And come on, a penalty is a crap shoot. If you are condoning cheating as a reasonable tactic for poor teams to come up above skillful teams, then that says as much about your perspective of football and sports to make it clear that you don’t value true player development and are only looking for cheap one off wins. That doesn’t make for a lasting football program.

  4. I think you misunderstand me, Jeff. What I’m saying is that, as you said, we can’t conjecture, by which I mean that we can’t take an Olympic win and assume that it will translate into World Cup success in two years. As you point out, Argentina won the last two golds – look how they fared at the following WCs. Two quarterfinals, two losses to Germany. As Americans we would be happy if our team did that, but it really isn’t terribly impressive, especially for sides that have real aspirations of winning it. And I have to disagree with you about the Gold Cup. I don’t remember who replaced Salcido (who I rate) and Marquez (who I really don’t), but I doubt that the drop in quality was as severe as it was going from Cherundolo to Bornstein. (And I’m no Bornstein hater, but Mexico ate him for lunch when he came on.)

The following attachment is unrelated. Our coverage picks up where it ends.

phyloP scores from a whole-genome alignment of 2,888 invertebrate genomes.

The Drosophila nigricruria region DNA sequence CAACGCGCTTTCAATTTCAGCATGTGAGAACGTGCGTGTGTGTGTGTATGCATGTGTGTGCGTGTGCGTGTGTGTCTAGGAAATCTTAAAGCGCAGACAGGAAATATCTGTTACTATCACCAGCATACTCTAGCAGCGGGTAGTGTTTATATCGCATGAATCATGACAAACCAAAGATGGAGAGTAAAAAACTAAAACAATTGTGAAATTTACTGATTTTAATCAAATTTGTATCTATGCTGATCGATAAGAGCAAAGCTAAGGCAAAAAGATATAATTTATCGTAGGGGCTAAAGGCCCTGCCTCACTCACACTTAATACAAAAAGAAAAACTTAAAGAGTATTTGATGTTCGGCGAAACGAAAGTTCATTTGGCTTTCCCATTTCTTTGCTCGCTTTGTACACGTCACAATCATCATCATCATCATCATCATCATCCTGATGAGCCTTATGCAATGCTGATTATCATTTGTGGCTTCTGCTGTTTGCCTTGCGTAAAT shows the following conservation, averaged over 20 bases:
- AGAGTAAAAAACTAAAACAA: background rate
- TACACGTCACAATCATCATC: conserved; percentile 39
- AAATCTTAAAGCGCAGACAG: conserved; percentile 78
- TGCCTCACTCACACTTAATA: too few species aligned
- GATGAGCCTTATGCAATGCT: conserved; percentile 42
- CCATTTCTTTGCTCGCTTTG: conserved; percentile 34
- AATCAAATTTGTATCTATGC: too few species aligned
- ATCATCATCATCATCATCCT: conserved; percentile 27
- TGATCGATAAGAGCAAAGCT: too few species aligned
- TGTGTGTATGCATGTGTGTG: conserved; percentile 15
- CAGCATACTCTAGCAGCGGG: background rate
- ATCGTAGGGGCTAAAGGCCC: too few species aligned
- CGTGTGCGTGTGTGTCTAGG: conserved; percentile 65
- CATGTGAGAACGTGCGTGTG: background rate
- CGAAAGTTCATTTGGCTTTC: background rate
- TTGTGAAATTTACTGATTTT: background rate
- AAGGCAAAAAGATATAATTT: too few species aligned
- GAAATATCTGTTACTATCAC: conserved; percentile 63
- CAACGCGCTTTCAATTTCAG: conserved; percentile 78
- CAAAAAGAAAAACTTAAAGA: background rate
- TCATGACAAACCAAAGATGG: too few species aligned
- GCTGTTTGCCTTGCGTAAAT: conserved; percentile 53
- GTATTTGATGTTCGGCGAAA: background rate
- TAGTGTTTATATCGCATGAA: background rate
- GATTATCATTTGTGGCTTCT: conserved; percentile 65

As for the Uruguay-Ghana thing, he cheated and he received the appropriate punishment. That loss is squarely on Ghana. They couldn’t convert the penalty, and then they couldn’t get it done when the game went to penalties. Suarez is a punk, but that loss is on Ghana’s shoulders.

  5. But nobody else pays (rewards) players for their dedication and development in basketball the way the NBA does. If Americans had a reasonable chance of say $3k-$150k a week like in many smaller nations (or here in other sports) than we might make the chosen path of children and young adults more soccer-friendly.

  6. Please explain to me what you and the experts mean when they say we need to focus on development not results. That’s simply a cop out. What they should say is we were beaten and so I’ll make up an excuse.

  7. Mexico win by playing steady defense, but their talent is far inferior to Brazil. Brazil will never win a major tournament outside their region if they continue to use two defensive mids (same applies to US), a matter made worse with three our attackers. They will always have one crap game out of four playing that way, and leave limitless room for the kind of errors made today. Nano is repeating Dunga’s mistake. For US fans, note that if Mexico can beat a Brazil playing defensive mods, how will the US do employing the same strategy with far less talent than Brazil, much less Mexico